These five extracts also contain much of the ‘cocktail of anti-oxidants’ in the product. Anti-oxidants work to ‘scavenge’ the reactive oxygen atoms (free radicals) in the skin that increase collagen degradation. With fewer free radicals, collagen levels should stay higher for longer and the ageing process is effectively slowed, which is why the beauty world positively worships these little molecules. We should point out that practically all anti-ageing products contain antioxidants, so these certainly aren’t an ‘innovative’ part of Cult 51’s formula. Saying that, antioxidants have indeed been shown to have protective effects on the skin, and oppose the early development of signs of visible ageing.

What does get really interesting is when we combine this anti-oxidant activity with the healing properties of Camellia sinensis (the leaves of which are used to produce tea!). TGF-β is a molecule produced by the body to stimulate collagen and skin cell production in the event of damage. Camellia sinensis contains epigallocatechin-3-gallate (EGCG), which has been shown to increase the levels of TGF-β in the body. More TGF-β means more collagen and an anti-ageing firming effect – it gets a big tick from us! It looks like we finally found an ingredient with potential to rejuvenate the skin!

The Science behind the Bottle – Escin and more!
Saponosides and flavonoids are the molecules next up for the Beauty Geek scrutiny. Sure enough, they can be found in horse chestnut escin and butcher’s broom extract. Digging a little deeper, escin sparked the interest of The Geeks, as it has been shown to improve microcirculation (the blood circulation in the skin). This is interesting because better circulation is thought to help improve ‘puffyness’, particularly in the eye area, by helping prevent fluid build-up. This could also reduce the appearance of dark under-eye circles, commonly caused by blood pooling in broken vessels under the skin.

These ingredients are promising in their own right, but what about their claimed ‘synergistic’ relationship with yeast? (Synergistic just means to work together with).The hydrolysed yeast protein in this serum is most likely just used as another moisturising ingredient because of its humectant properties. There’s actually no evidence to suggest that it specifically works with saponosides and flavonoids in any extraordinary way!

What is the verdict?
There are a lot of active botanical extracts in this product that can be linked to some essential skincare processes and benefits: collagen promotion, protection against cell stress, anti-inflammatory action, and boosting microcirculation. Looking at the science, this serum could definitely deliver on its promises to fight fine lines, wrinkles and dark circles. What about the ‘immediate effects’? The product website says the serum’s fast action was proven in independent clinical research. Before we can recommend a £95 product, we’d love to see that lab report! These immediate effects are more than likely from the moisturising properties of the serum and its components.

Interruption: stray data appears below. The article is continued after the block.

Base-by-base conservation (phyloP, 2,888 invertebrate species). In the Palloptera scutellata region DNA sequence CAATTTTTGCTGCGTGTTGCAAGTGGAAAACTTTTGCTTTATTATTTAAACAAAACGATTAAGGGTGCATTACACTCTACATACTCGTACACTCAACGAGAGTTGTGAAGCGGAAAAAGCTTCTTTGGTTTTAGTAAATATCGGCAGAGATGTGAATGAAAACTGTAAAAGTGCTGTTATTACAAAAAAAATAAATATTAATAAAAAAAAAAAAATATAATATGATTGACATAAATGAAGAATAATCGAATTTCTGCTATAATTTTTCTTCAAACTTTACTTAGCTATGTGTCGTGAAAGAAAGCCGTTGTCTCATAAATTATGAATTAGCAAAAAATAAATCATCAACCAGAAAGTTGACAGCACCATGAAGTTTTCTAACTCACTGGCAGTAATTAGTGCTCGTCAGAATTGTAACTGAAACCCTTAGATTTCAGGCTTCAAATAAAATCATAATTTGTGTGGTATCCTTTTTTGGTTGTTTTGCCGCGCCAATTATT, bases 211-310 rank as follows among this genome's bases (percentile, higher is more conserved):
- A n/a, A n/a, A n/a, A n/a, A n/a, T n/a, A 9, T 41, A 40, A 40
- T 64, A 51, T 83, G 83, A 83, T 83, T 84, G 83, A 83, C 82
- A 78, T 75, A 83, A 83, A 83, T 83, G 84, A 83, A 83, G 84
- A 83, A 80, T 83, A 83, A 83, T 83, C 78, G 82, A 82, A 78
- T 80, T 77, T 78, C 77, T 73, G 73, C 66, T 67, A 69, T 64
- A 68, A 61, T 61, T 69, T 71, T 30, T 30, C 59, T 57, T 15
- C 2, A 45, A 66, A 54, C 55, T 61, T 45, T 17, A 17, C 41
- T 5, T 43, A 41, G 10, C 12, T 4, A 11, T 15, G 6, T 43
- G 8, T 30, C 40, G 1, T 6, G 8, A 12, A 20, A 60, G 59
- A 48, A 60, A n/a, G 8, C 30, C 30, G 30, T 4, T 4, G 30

Quite simply, we can see that there’s a fair amount of savvy science here. We’re a little disappointed at claims of ‘cellular regeneration’ as we can’t see any magical ingredient that will kick-start cells into rejuvenating themselves (although that collagen-promoting tea leaf certainly caught our interest!). It should definitely be noted that the collagen in this product isn’t there to reinforce the skin’s own structure.

The shining reviews are certainly an encouraging reflection of the ingredients list. Maybe this formula isn’t quite as ‘innovative’ as we were promised, but many ingredients in Immediate Effects Serum have been chosen carefully to hydrate, protect and support the skin, and it’s good to see there’s science behind the rest of their claims!

If you liked the sound of Cult 51 Immediate Effects Serum, and would like to try it for yourself, click HERE!

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http://www.cultbeauty.co.uk/cult-51-immediate-effects-serum.html
Evaluation for collagen products for cosmetic application
Cosmetic and/or dermopharmaceutical preparations containing leaf extracts of the plant argania spinosa
The effect of dietary and/or cosmetic argan oil on postmenopausal skin elasticity
Therapeutic potential of argan oil: a review
Anti-inflammatory activity of flower extract of Calendula officinalis Linn. and its possible mechanism of action.
Anti-inflammatory effects of escin are correlated with the glucocorticoid receptor/NF-κB signaling pathway, but not the COX/PGF2α signaling pathway
The Effect of Camellia sinensis on Wound Healing Potential in an Animal Model.
Which plant for which skin disease? Part 2: Dermatophytes, chronic venous insufficiency, photoprotection, actinic keratoses, vitiligo, hair loss, cosmetic indications
http://www.centerchem.com/Products/DownloadFile.aspx?FileID=6494
Aescin: microcirculatory activity. Effects of accessory components on clinical and microcirculatory efficacy.
Solutions for bags under eyes, dark circles and puffy eyes
http://www.ewg.org/skindeep/ingredient/703037/HYDROLYZED_YEAST_PROTEIN/
Image: http://www.b-glowing.com/cult51-immediate-effect-serum/